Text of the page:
Other symptomsinclude difficulties in math computation, a significant disparitybetween listening and reading comprehension of particular text(Siegel, 2013). Numerous strategies can be used to manage thislearning disorder. Individuals with this problem should be providedwith quiet learning activities that include reading and answeringcomprehension questions (Atherton & Crickmore, 2012). Additionally, they can be provided with books that have large printsand large spaces between the lines as well as the use of books ontapes. Other strategies that can be utilized to rectify andeffectively manage such a learning disorder include the use oflaptops and other computer items for essays conducted on classes andpresentation of materials in small units.
Language Processing Disorder
This disorderfalls under the Auditory Processing Disorder (APD) and involvesdifficulties in attaching specific meanings to particular groups ofwords (Tanguay, 2001). These can include sound groups that formwords, stories, and sentences. This form of the disorder is deemed torelate only to a the processing of language, unlike the AuditoryProcessing Disorder that covers the interpretation of all soundsthrough the ear and their subsequent analysis in the brains of theindividuals. The Language Processing Disorder (LPD) affects bothexpressive and receptive languages and should there (Tanguay, 2001).The strategies that are utilized in this case include speaking slowlywhile avoiding complex statements when conveying instructions.Additionally, speech pathologists can be utilized in the managementof such a scenario. Other concepts that have shown great success inthis regard include the use of recorders for note taking and storymapping. Finally, story starters can be used to facilitate thecompletion of creative writing assignments (Atherton & Crickmore,2012).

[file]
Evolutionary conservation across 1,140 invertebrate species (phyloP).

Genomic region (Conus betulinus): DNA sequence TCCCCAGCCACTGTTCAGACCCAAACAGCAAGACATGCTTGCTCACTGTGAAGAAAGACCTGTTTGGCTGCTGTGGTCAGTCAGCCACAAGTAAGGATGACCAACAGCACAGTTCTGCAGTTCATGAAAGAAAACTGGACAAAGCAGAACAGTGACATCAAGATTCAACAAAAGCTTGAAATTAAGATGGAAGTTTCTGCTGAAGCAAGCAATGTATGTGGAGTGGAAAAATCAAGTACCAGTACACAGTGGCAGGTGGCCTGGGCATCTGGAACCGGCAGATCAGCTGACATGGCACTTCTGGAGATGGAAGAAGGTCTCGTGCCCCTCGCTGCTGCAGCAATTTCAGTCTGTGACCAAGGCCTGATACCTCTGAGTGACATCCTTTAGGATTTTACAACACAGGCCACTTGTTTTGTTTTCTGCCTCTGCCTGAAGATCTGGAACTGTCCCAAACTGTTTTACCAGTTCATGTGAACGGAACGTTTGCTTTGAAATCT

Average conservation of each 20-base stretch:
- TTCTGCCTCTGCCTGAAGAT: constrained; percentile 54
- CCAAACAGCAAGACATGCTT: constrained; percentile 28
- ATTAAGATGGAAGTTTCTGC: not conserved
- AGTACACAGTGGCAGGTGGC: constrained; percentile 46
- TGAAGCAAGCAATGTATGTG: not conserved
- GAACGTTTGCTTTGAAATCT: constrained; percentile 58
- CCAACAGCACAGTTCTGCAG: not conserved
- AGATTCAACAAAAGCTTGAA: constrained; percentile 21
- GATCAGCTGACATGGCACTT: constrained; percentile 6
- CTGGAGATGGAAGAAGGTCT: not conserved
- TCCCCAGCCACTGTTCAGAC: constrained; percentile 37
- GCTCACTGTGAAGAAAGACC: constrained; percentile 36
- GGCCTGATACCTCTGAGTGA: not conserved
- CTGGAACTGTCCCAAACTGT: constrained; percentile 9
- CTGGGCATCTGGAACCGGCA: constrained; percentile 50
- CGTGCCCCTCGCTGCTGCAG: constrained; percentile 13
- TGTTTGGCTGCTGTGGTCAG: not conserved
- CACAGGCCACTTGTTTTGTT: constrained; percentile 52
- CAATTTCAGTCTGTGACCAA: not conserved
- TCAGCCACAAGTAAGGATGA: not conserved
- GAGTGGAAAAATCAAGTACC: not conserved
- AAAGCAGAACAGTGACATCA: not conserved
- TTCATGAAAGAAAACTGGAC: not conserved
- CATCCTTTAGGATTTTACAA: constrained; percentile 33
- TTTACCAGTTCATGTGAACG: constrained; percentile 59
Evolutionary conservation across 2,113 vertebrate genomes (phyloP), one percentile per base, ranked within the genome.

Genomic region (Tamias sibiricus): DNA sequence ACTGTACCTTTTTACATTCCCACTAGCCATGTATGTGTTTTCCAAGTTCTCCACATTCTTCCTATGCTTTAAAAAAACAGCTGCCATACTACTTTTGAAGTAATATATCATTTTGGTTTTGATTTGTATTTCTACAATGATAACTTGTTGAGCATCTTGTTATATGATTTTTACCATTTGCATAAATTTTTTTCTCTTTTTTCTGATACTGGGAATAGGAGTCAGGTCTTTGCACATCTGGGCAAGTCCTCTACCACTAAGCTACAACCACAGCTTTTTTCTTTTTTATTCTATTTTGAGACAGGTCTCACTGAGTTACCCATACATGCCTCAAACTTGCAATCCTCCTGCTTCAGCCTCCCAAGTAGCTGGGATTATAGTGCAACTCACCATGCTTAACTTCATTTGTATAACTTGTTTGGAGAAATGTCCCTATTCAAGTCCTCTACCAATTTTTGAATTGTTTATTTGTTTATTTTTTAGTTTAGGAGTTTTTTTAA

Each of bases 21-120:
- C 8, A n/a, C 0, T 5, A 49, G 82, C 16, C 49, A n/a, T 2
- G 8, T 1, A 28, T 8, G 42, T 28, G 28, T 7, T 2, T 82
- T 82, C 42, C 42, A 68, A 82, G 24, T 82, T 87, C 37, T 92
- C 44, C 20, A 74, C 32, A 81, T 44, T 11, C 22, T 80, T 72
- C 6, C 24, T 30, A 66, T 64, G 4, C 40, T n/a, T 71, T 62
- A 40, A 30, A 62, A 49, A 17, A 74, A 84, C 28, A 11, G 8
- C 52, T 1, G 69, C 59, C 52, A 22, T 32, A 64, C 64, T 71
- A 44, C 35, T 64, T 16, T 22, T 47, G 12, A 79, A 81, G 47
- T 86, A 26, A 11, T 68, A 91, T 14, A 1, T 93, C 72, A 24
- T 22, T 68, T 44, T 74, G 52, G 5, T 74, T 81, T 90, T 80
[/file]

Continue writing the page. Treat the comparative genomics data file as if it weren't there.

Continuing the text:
This theory wasdeveloped by B.F Skinner and relates to the behaviorist concepts thatwere suggested by Thorndike and Watson (Gates & Atherton, 2007).The term operant conditioning refers to changes in behaviors that arefacilitated by using reinforcements that exist for every givenresponse. In this regard, the B.F Skinner identified three majorresponses that are likely to follow a behavior (Wong et al., 2008).
The first operantaccording to the operant conditioning concept is known as neutraloperant. This refers to the existence of a response in an environmentthat will neither elevate of minimizing the possibilities of certaintraits being committed. On the other hand, reinforcers involve thereactions whereby the probabilities of behaviors being repeated arehigh. As such, this operant can either be positive or negative(Neuwirth & National Institute of Mental Health, 1993). Finally,the last response is the punishers in which the reaction in theenvironment is likely to decrease the likelihood of particular traitsbeing highlighted. One such analysis is that punishment weakens thebehaviors of individuals. Therefore, the operant conditioning theoryargues that the analysis of behaviorism concepts should be based onthe observable behaviors and not other internal events that includeemotions and thinking (Neuwirth & National Institute of MentalHealth, 1993). An individual’s behavior is, therefore, likely to beinfluenced by the environment in which they live in.
Though theenvironments would have been similar for most of the learners,Skinner argued that learning effectiveness would be achieved based onthe organisms that were responding to the situation. To achieve hisprimary objective, he focused on research. Rats and pigeons were theprimarily the animals used in his studies (Wong et al., 2008). Itresulted in the invention of the Skinny box whereby a rat had tolearn to use the lever system to obtain food. Adaptation, therefore,formed a fundamental concept in the Operant Conditioning theory asdeveloped by B.F. Skinner (Wong et al., 2008).
Socialist Learning Theory